Kyte Baby Controversy: Baby Faces Backlash for Firing Employee With NICU Baby

Kyte Baby, a Texas-based company that sells baby clothing made from bamboo, has been accused of mistreating an employee who had recently adopted a baby born at 22 weeks of gestation. The employee, Marissa Hughes, claims that she was fired after requesting to work remotely while staying with her baby at the neonatal intensive care unit (NICU).

The controversy

The controversy started when Hughes’ sister posted a TikTok video on January 18, 2024, alleging that Kyte Baby had denied Hughes’ remote work request and terminated her employment. The video went viral, attracting millions of views and comments from outraged viewers who criticized the company for being insensitive and hypocritical.

According to Hughes, she and her partner had adopted a baby boy named Judah, who was born after only 22 weeks of gestation and weighed barely over a pound. Judah had various health complications and required constant care at the NICU. Hughes, who had worked at Kyte Baby for over a year as a customer service representative, asked the company if she could work remotely and part-time while staying with her son at the hospital. She says that the company initially agreed, but later changed their mind and fired her.

Hughes told in an exclusive interview that she was willing to work from the NICU and that she felt betrayed by the company. “To me, honesty is so important, and some of the things they are saying on their end are just not truthful and makes me seem dishonest and that really bothers me,” she said.

The apology

Kyte Baby’s founder and CEO, Ying Liu, issued two apologies on TikTok, admitting that she had made a “terrible mistake” in how she handled Hughes’ situation. Liu said that she had not intended to fire Hughes, but rather to part ways with her if she could not return to the office after her maternity leave. She also said that she had offered Hughes to come back to work, but Hughes had declined.

Liu’s apologies, however, did not appease the public, who found them insincere and scripted. Many commenters pointed out the contradiction between Kyte Baby’s image as a family-oriented and mother-friendly brand and its actions towards Hughes. Some also questioned Liu’s credibility, noting that she had deleted negative comments and reviews from the company’s social media accounts.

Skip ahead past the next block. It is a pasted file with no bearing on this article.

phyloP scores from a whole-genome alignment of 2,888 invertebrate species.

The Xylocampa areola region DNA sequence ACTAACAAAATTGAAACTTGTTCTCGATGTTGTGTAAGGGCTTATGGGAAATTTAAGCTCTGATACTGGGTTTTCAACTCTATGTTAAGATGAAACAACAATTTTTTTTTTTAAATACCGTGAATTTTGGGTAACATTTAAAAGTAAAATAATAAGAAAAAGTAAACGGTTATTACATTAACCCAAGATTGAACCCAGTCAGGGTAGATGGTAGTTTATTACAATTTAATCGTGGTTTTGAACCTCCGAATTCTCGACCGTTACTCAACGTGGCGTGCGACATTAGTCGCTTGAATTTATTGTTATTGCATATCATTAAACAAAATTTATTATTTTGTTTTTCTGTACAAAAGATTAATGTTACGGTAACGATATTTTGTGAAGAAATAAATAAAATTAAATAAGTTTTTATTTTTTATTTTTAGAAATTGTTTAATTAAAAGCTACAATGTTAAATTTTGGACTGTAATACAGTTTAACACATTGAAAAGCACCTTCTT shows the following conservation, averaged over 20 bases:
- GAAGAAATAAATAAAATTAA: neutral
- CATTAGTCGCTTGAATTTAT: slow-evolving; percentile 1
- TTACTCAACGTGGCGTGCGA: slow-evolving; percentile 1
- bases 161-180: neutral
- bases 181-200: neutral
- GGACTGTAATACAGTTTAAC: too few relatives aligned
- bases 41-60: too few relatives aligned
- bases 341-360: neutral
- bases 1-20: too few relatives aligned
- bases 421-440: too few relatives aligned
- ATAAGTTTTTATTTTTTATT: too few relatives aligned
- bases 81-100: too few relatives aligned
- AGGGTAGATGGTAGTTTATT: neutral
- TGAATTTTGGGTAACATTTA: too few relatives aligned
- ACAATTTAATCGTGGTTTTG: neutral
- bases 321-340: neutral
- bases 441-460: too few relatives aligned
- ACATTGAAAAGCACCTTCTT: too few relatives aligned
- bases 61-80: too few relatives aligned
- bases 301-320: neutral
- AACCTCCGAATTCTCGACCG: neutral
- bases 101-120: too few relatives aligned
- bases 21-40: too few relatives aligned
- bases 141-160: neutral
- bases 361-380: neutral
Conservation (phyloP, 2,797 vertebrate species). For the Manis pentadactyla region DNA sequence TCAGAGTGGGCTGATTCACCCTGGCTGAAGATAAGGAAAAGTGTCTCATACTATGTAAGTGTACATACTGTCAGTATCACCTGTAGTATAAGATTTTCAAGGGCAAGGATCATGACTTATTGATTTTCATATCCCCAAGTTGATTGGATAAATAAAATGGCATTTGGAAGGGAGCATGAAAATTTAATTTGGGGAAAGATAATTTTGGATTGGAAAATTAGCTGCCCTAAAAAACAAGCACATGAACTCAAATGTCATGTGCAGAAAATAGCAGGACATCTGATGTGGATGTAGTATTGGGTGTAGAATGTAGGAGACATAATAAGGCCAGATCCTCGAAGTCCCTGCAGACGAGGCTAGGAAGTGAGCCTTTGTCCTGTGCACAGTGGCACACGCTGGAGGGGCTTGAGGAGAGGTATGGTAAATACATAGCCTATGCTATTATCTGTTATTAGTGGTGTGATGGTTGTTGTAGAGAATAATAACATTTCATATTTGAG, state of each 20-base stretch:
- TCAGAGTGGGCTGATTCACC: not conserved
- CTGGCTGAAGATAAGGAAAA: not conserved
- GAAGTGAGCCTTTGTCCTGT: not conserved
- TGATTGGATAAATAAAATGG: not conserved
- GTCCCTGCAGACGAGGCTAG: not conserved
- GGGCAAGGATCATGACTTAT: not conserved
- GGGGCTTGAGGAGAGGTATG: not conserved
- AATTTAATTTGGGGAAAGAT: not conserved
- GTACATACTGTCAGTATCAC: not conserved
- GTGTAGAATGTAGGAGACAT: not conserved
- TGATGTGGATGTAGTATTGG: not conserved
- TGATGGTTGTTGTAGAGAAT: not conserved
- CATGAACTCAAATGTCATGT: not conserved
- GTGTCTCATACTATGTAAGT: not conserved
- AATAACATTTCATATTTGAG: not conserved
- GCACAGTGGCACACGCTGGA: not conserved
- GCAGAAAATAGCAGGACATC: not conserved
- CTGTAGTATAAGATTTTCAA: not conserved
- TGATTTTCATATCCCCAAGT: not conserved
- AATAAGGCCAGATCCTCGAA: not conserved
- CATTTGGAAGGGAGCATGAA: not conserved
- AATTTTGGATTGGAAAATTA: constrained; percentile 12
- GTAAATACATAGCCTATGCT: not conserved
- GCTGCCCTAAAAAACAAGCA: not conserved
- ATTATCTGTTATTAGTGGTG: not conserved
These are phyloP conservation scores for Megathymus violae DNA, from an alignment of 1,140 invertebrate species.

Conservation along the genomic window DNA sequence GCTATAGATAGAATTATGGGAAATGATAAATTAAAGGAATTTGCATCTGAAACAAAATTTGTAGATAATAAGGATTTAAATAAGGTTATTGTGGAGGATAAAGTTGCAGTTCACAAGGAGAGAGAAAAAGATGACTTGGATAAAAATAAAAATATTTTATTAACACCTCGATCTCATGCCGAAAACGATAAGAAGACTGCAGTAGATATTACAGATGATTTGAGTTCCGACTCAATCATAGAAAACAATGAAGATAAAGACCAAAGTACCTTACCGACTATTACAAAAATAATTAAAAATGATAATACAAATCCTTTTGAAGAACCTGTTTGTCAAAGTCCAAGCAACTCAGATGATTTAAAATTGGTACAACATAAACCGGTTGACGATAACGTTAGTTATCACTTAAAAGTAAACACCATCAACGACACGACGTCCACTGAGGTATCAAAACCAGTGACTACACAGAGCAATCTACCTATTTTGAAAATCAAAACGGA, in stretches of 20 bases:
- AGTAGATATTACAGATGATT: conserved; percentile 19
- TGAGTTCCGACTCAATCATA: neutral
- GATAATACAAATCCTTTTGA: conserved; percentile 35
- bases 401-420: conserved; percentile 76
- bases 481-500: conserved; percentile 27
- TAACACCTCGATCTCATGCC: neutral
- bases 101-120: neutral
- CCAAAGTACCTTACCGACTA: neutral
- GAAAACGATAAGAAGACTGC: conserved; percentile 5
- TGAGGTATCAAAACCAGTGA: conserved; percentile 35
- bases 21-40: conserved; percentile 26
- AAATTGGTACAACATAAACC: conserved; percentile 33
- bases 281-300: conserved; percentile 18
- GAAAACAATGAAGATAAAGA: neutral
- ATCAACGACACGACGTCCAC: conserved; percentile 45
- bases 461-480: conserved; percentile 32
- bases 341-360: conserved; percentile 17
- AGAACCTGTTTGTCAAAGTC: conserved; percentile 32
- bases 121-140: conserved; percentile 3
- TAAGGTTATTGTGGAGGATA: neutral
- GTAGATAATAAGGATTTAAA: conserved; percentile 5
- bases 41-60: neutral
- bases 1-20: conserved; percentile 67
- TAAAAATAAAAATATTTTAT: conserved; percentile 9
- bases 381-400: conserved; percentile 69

The aftermath

The Kyte Baby controversy has sparked a boycott campaign against the company, with many customers vowing to stop buying its products and to support other ethical and sustainable brands. Some influencers and celebrities have also joined the boycott, expressing their solidarity with Hughes and their disappointment with Kyte Baby.

Hughes, meanwhile, has received an outpouring of support and donations from strangers who have learned about her story. She has set up a GoFundMe page to raise funds for Judah’s medical expenses, as well as the adoption and legal fees. As of January 24, 2024, the page has raised over $200,000, surpassing its original goal of $150,000.

Hughes says that she is grateful for the generosity and kindness of the people who have helped her and her family. She also says that she is focused on her son’s recovery and well-being. “All that matters is my son. I spend most of the day staring in his little incubator … he has been my focus. Our biggest prayer is for him to be OK,” she says.


The Kyte Baby controversy has exposed the challenges and struggles that working parents, especially mothers, face in the workplace. It has also highlighted the need for more flexible and compassionate policies and practices that support employees’ work-life balance and family needs. Kyte Baby, as a company that claims to value families and mothers, has failed to live up to its own standards and has lost the trust and loyalty of many customers and fans. Whether it can redeem itself and restore its reputation remains to be seen.

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